- Commanding Lincoln’s Navy: Union Naval Leadership During the Civil War
Stephen R. Taaffe’s Commanding Lincoln’s Navy addresses both the men who achieved squadron command in the Civil War U.S. Navy and the evolution of the philosophy that Secretary of the Navy Gideon Welles used to select them.
In 1861, U.S. Navy promotion and assignment was controlled by a system of strict seniority that was inefficient and ineffective even in peacetime. When war broke out, Welles found it as difficult to find commanders as he did to find ships. Throughout the war, Welles was able to choose his senior commanders from a small pool of Regular Navy officers—the unattractiveness of seagoing life and the lure of high rank in the Army spared the Navy from “political admirals.” The departure of the officers who “went South,” however, both shrank the pool of potential squadron commanders and forced Welles to consider the loyalty of those who remained.
A key theme is how Welles’s criteria for choosing commanders changed over time. Tightly constrained by seniority and loyalty, Welles appointed William Mervine and Silas Stringham as the first two wartime squadron commanders in May 1861. Neither Mervine, 70 years old, nor Stringham, a relative youth at 62, lasted five months. Welles, recognizing that seniority could not produce the leaders the Navy needed, had by December 1861 obtained legislation that enabled him to appoint “flag officers” without regard to seniority. Given this freedom, the Secretary increasingly chose squadron commanders based on energy, demonstrated competence, and his personal evaluation of their potential. When Congress created the rank of rear admiral in July 1862, Welles left some of the coveted slots vacant “to induce and stimulate our heroes” (p. 24).
Taaffe persuasively concludes that complaining and passivity were serious black marks in Welles’s eyes, while competence and aggressiveness were highly valued. Victory kept David Glasgow Farragut in command despite his impatience [End Page 1338] with routine blockading, and David Dixon Porter’s operational successes counterbalanced his backstabbing intrigues. Operational success alone was insufficient; despite Samuel Phillips Lee’s long and successful command of the blockade of Wilmington, N.C., Welles replaced him for the December 1864 assault on Fort Fisher, suspecting that he “lacked the killer instinct” (p. 264).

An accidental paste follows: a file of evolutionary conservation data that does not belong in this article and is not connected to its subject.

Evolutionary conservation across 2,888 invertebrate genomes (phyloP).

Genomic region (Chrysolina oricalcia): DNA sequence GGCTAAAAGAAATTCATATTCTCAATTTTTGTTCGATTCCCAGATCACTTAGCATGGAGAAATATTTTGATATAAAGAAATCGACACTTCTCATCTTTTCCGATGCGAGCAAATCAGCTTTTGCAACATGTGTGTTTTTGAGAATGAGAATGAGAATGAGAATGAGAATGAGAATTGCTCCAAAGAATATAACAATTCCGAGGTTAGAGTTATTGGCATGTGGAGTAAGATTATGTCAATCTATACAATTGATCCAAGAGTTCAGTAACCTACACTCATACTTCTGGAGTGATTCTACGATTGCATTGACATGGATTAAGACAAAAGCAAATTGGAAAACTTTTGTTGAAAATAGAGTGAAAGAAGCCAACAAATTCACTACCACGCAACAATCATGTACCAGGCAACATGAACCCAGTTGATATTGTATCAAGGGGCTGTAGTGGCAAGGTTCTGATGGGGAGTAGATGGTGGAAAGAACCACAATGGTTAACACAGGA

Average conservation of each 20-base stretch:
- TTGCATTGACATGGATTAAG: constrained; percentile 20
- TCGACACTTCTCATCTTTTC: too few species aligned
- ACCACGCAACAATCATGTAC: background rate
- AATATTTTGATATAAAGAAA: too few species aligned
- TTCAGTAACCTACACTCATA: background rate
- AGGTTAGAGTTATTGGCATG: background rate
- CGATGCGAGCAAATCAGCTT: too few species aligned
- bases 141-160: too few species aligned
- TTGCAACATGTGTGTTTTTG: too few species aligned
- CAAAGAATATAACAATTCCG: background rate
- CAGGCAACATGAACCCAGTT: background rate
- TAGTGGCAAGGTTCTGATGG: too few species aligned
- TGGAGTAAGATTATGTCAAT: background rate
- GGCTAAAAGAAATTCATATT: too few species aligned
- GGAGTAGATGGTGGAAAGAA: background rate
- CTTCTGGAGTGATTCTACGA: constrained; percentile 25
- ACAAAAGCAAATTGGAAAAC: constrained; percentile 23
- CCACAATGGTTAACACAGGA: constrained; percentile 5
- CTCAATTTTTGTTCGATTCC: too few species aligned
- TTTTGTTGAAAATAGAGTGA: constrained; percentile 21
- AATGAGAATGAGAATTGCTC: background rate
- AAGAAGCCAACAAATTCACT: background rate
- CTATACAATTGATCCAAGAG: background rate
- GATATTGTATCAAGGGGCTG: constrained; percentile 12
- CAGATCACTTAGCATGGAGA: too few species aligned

Welles, Taaffe concludes, “got into the most trouble when he factored seniority and politics into his decisions” (p. 266) regarding squadron command. The appointments of John A. Dahlgren, promoted at President Abraham Lincoln’s insistence; Charles Wilkes, popular with Congress for his role in the Trent Affair; and Mervine, chosen for his seniority, support this thesis. Welles’s selections were generally good; Taaffe rates Farragut and Porter as outstanding and most others as “solid” or “generally creditable.” Samuel F. Du Pont and Dahlgren failed in battle, but even Welles’s worst choices did not “seriously [damage] the Union cause. Instead, they were merely inadequate” (p. 266).
After initially reviewing the operational and administrative problems Welles faced in 1861, Taaffe covers the events of 1861–64 in each of the Navy’s major theaters in turn. The last year of war is treated roughly chronologically. The volume is well annotated, but the author’s “primary” sources include post war articles and memoirs by and about participants. He relies heavily upon published selections of correspondence from individuals such as Du Pont and Gustavus V. Fox. While Fox’s papers in the Library of Congress are cited, the Fox collection of the New-York Historical Society is unaccountably absent.
Commanding Lincoln’s Navy provides a much-needed study of the Union Navy’s high command. It will be a welcome addition to the library of any Civil War naval historian.